Lynn Vicchio and her husband, Dennis, moved to the Washington area from New Jersey in 2002 when Mr. Vicchio was hired as a manager at Fannie Mae headquarters in Reston. They lived in Alexandria, then Annandale. Now they have three children younger than 7 and call the fast-growing planned community of South Riding, Va., home.

“I love it here,” Mrs. Vicchio, 34, says. “It is very family-friendly. Pretty much everything I need is here.”

The Vicchios make the 45-minute drive to the city a couple of times a year to go to a museum or a concert, Mrs. Vicchio says.

Other than that, life revolves around the athletic fields and schools and, yes, the strip malls, of the suburbs.

Actually, identifying with the suburbs is a credit to the outer areas becoming more sophisticated as well as self-contained, says Joel Kotkin, author of “The City: A Global History” and a senior fellow at the New America Foundation. Thirty years ago, suburbanites connected more to Washington, he says. These days, a wealth of well-paying suburban jobs and a plethora of dining options make living outside the Beltway a whole lot more interesting, he says.

“Suburbia used to have terrible restaurants,” Mr. Kotkin says. “Now you have educated and sophisticated people living in places like Loudoun County. Their taste buds didn’t shrivel up when they moved.”

The demands of a more upscale crowd have resulted in the planning of new urban centers where exurbanites can congregate. Fairfax Corner, Reston Town Center and the Kentlands in Gaithersburg try to re-create the Main Street feel that Mr. Morris laments is lost.

Those places might not have the dynamism, diversity or history of the District, but they can be acceptable places to get a plate of pad Thai or an almond latte, items that were hard to find there a decade ago.

Judi Dougherty, 45, grew up in Rockville calling herself a Washingtonian. Season tickets to the Redskins and a connection with the city were part of her family. Now she lives in Gaithersburg and works at a beauty salon at the Kentlands. The change is palpable, she says.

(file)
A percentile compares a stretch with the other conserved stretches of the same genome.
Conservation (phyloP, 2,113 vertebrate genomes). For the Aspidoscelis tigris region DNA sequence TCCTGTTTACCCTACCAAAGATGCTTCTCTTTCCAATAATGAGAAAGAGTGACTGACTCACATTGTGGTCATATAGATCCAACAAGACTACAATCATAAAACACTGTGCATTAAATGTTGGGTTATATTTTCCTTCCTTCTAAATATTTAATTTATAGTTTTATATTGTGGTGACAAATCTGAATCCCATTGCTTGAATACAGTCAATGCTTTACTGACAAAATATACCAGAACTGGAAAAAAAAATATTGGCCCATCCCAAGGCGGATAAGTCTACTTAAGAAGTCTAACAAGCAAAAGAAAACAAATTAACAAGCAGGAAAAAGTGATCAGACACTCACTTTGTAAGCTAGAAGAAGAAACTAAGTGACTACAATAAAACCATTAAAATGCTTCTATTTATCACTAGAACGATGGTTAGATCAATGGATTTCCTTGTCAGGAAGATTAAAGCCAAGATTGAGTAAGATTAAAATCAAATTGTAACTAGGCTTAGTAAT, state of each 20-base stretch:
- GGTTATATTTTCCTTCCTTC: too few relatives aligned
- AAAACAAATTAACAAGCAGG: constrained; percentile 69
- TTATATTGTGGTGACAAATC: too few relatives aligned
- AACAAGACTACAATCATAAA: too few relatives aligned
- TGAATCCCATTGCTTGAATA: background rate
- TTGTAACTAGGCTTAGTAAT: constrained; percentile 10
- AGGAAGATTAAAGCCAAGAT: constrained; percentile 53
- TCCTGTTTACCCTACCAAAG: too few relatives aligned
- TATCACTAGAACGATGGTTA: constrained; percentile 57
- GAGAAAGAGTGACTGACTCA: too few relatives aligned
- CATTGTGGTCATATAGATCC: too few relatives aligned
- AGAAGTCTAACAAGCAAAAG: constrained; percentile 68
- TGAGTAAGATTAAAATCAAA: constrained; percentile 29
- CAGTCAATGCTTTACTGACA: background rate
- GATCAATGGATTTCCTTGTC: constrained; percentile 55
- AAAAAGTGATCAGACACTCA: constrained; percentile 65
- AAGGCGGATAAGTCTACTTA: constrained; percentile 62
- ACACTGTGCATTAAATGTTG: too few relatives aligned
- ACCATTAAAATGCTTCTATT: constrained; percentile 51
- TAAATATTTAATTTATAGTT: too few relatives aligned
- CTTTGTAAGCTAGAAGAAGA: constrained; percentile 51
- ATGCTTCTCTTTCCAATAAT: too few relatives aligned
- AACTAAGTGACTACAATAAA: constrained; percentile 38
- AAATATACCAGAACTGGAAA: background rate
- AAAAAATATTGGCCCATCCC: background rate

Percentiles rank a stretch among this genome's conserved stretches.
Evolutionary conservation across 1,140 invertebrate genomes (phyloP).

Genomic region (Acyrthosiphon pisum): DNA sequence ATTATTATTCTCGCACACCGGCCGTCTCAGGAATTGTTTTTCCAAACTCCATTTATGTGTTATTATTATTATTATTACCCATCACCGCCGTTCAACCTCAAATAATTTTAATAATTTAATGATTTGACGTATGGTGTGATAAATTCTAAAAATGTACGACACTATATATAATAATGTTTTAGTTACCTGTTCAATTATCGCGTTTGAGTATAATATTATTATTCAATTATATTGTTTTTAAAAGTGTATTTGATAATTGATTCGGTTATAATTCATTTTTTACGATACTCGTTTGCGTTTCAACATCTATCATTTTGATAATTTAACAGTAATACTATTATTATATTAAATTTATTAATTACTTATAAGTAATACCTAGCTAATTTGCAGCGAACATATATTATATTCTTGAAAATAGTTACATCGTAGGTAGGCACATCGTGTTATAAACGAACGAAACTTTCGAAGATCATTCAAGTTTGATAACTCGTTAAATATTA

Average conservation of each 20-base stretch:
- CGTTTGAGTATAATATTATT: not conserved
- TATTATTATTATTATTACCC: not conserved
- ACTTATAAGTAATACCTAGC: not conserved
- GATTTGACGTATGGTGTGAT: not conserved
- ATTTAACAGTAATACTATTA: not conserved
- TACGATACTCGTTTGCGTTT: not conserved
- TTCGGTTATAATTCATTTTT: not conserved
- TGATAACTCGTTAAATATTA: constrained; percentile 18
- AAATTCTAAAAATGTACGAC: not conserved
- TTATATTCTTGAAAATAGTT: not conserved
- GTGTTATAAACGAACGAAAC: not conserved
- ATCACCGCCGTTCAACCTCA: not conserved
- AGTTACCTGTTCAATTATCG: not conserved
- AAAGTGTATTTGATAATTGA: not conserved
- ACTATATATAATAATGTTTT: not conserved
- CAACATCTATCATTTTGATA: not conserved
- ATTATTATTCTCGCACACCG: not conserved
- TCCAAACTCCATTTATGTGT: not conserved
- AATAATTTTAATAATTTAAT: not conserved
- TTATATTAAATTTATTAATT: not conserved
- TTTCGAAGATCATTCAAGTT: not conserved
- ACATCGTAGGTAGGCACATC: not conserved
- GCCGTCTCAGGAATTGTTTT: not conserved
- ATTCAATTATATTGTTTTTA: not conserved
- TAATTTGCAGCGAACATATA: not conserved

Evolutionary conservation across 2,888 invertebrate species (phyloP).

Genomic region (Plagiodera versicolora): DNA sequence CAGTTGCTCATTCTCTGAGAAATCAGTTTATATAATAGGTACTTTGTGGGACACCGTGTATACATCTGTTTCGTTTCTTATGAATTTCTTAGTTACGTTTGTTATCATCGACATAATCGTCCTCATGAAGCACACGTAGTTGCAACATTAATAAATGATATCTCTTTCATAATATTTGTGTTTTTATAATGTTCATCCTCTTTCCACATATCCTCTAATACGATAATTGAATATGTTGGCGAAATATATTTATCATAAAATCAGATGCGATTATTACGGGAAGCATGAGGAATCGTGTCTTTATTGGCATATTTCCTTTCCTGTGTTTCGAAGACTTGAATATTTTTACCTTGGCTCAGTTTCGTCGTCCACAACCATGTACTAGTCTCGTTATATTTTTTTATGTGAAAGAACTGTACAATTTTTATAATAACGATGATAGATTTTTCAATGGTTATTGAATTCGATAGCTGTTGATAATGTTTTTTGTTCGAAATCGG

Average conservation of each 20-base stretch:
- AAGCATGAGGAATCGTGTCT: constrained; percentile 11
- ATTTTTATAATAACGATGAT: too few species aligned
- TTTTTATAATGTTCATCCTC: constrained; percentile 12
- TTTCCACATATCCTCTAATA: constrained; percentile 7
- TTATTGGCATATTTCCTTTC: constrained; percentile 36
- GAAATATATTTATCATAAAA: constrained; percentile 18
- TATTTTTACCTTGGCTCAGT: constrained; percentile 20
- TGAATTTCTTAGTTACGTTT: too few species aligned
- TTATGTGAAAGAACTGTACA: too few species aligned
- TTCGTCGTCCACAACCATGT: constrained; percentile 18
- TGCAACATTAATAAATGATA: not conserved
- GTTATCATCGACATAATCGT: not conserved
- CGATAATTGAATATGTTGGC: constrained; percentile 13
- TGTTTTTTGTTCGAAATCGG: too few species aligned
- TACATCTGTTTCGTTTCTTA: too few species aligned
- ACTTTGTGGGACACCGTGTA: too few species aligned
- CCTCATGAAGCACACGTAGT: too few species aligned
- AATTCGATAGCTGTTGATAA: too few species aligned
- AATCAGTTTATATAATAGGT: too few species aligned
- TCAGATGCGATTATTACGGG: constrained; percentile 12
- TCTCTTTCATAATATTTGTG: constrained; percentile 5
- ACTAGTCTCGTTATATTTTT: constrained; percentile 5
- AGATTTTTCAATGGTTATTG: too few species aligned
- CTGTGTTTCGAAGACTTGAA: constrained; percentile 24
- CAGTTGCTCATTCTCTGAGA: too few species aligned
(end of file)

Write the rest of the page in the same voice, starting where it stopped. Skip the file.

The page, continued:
“People in the suburbs just seemed all blobbed together,” she says. “They don’t call themselves Washingtonians. But the people who like cities like the feel of the Kentlands. It is still a baby concept, but it is quite interesting. So maybe you get the best of both worlds — city and suburbs — in a place like that. We can’t make everything perfect.”

With technology changing the way people work, live and communicate, Middleburg, Va., eventually might seem like the middle of it all, Mr. Kotkin says. The line between home and office is blurred by high-speed Internet connections and personal digital assistants. The difference between suburb and city is sometimes hard to spot on streets lined with Pottery Barns and Starbucks.

One can have a lot of different identities, Mr. Kotkin says. People can identify with their subdivision, their workplace, their hometown as well as Washington.

Or sometimes, their identity can be found in how fast they can get to the next place.

“Identifying yourself by how close you live to which airport,” Mr. Kotkin says. “Your access to Dulles — that can be more important than anything.”